Jargon Busting No. 17 – Strong Passwords


Passwords are what keep all your online accounts secure and private.  They help you control who can access your accounts, files and keep personal information private. 

A good password is described as strong.  A strong password is one that is hard for a person to guess or for a computer to work out. 

Here are a 10 tips to help you have a strong password.

1. don’t include any personal information in your password, such as your children’s name(s).

2. don’t include information that might be easy for others to discover, such as your address, workplace or your type of car.

3. use different passwords for different accounts. Don’t use the same password for everything (if someone discovers your password, all your accounts will be vulnerable). I switch between 3 different passwords for my online accounts, so that I only have 3 to remember.

4. instead of using a word for your password, create a password using the first letter of each word of a sentence, for example: 

      • the phrase “blogging about the internet is lots of fun” becomes the password, batiilof
      • substitue letters with numbers and/or symbols = 6@t!!0f
      • place a symbol at the beginning and end (to make it harder to guess) = *6@t!!0f?

5. parents/guardians should know their children’s passwords for two reasons:

    • children have terrible memories
    • children should not have online secrets from their parents/guardians

6. be careful of ticking the ‘remember me’ or ‘keep me logged in’ box on a public computer, such as in a library or community centre.

7. make sure you log out of your accounts when using a public computer, so that other users can’t access your accounts.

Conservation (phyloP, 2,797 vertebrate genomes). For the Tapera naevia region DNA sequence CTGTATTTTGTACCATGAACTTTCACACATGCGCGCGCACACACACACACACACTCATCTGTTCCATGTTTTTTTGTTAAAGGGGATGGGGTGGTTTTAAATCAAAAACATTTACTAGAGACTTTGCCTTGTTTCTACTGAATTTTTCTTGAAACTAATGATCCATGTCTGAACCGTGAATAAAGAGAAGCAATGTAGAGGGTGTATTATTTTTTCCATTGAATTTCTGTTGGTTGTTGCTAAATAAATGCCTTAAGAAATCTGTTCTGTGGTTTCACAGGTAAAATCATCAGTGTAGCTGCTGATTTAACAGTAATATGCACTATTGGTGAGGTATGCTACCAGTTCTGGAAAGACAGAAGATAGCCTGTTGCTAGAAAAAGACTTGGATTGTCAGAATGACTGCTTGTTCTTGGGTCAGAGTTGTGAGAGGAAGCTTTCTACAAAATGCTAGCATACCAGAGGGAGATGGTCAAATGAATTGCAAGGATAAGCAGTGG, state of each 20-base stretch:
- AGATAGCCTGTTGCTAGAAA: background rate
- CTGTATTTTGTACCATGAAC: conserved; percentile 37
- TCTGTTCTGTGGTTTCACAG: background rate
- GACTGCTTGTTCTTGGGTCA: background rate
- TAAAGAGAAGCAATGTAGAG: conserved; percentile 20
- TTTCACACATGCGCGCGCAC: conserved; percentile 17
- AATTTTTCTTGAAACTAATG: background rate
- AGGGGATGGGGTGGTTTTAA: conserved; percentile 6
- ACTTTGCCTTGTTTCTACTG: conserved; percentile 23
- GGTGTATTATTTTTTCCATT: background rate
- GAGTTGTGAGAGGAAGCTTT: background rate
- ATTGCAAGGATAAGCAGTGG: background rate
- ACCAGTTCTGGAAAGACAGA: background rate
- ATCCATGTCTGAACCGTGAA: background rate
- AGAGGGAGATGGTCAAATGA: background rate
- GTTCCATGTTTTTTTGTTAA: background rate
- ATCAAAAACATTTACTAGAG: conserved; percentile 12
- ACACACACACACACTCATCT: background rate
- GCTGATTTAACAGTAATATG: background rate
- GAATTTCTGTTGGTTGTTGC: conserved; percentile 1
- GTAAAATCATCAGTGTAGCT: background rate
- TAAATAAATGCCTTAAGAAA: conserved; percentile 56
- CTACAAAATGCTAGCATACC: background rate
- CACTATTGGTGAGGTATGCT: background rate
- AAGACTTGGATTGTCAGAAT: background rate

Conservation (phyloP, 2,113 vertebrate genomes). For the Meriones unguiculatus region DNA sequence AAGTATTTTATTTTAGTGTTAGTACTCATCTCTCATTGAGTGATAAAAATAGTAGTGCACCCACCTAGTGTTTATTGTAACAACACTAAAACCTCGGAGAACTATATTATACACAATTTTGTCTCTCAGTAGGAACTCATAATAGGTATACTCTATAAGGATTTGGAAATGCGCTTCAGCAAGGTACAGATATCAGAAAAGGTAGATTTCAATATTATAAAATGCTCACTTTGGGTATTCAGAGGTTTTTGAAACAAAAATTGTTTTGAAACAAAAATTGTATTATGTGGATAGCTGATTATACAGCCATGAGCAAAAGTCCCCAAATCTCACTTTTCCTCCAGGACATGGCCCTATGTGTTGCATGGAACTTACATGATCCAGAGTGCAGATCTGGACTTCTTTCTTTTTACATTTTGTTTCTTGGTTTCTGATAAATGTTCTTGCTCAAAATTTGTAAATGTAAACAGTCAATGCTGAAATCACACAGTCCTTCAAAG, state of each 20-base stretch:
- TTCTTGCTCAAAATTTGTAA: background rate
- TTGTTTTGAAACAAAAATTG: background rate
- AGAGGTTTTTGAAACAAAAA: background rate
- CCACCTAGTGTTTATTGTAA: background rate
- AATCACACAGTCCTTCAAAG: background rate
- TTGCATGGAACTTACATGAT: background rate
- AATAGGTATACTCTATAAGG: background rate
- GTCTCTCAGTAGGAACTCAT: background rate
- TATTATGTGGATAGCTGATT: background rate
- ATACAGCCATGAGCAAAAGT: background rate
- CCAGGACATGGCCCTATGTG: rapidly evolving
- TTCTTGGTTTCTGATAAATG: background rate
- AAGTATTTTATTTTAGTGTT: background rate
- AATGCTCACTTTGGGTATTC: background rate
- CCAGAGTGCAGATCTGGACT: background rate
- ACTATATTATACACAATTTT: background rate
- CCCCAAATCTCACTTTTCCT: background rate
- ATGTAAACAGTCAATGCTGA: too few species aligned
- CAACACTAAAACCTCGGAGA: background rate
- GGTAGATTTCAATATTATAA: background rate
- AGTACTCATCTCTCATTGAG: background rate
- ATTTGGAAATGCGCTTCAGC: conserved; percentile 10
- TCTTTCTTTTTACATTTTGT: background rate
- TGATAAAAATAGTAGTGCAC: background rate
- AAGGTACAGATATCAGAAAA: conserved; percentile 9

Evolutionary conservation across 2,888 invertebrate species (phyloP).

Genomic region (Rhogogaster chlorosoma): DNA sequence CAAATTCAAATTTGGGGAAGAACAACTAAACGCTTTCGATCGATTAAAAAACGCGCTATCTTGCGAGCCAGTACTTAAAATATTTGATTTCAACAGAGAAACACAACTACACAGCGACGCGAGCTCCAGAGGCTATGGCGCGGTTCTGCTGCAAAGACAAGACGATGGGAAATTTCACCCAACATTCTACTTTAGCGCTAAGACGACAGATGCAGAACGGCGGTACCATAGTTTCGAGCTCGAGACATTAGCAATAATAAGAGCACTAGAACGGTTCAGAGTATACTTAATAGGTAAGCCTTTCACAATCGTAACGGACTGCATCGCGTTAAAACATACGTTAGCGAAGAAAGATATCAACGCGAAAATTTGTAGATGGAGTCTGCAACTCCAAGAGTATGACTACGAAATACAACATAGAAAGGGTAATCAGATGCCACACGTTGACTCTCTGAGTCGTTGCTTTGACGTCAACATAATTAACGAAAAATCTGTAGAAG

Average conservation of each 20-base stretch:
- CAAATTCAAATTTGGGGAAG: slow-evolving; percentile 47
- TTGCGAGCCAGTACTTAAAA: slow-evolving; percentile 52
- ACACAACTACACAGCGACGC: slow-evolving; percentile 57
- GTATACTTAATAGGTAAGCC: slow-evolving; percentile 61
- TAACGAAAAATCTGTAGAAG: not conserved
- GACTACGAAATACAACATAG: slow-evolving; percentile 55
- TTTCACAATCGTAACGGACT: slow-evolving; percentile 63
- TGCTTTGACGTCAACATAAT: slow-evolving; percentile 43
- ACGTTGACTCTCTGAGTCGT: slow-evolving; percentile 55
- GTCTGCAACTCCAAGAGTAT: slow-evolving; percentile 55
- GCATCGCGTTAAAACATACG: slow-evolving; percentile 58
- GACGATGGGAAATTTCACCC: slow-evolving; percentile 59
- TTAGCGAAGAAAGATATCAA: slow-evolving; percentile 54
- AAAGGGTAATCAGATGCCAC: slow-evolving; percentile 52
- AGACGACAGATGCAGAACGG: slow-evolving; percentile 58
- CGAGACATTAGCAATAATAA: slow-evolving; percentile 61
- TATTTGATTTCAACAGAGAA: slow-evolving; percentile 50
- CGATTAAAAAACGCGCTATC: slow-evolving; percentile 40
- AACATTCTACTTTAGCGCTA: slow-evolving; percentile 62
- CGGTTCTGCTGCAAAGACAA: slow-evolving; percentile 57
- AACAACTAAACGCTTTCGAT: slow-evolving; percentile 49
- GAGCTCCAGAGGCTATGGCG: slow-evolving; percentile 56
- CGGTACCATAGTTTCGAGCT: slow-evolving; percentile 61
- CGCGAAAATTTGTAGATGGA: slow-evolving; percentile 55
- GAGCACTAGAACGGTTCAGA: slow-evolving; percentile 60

8. avoid writing passwords down, if you do, be careful not to identifying which account the password is for. 

9. Change your passwords regularly.

10. Avoid sharing passwords with friends. Ask yourself do they really need access to your email or your Facebook account?

If you think someone has discovered the password for an online account change it immediately, and if appropriate report the breach to the website or company.

Have fun thinking up great passwords, the best ones are the ones that make you giggle when you think of the phrase on which they are based. 

(image credit: flickr.com: John Kannenberg, “Passwords are like Bubblegum sign”)

Leave a Reply

Fill in your details below or click an icon to log in:

WordPress.com Logo

You are commenting using your WordPress.com account. Log Out /  Change )

Google photo

You are commenting using your Google account. Log Out /  Change )

Twitter picture

You are commenting using your Twitter account. Log Out /  Change )

Facebook photo

You are commenting using your Facebook account. Log Out /  Change )

Connecting to %s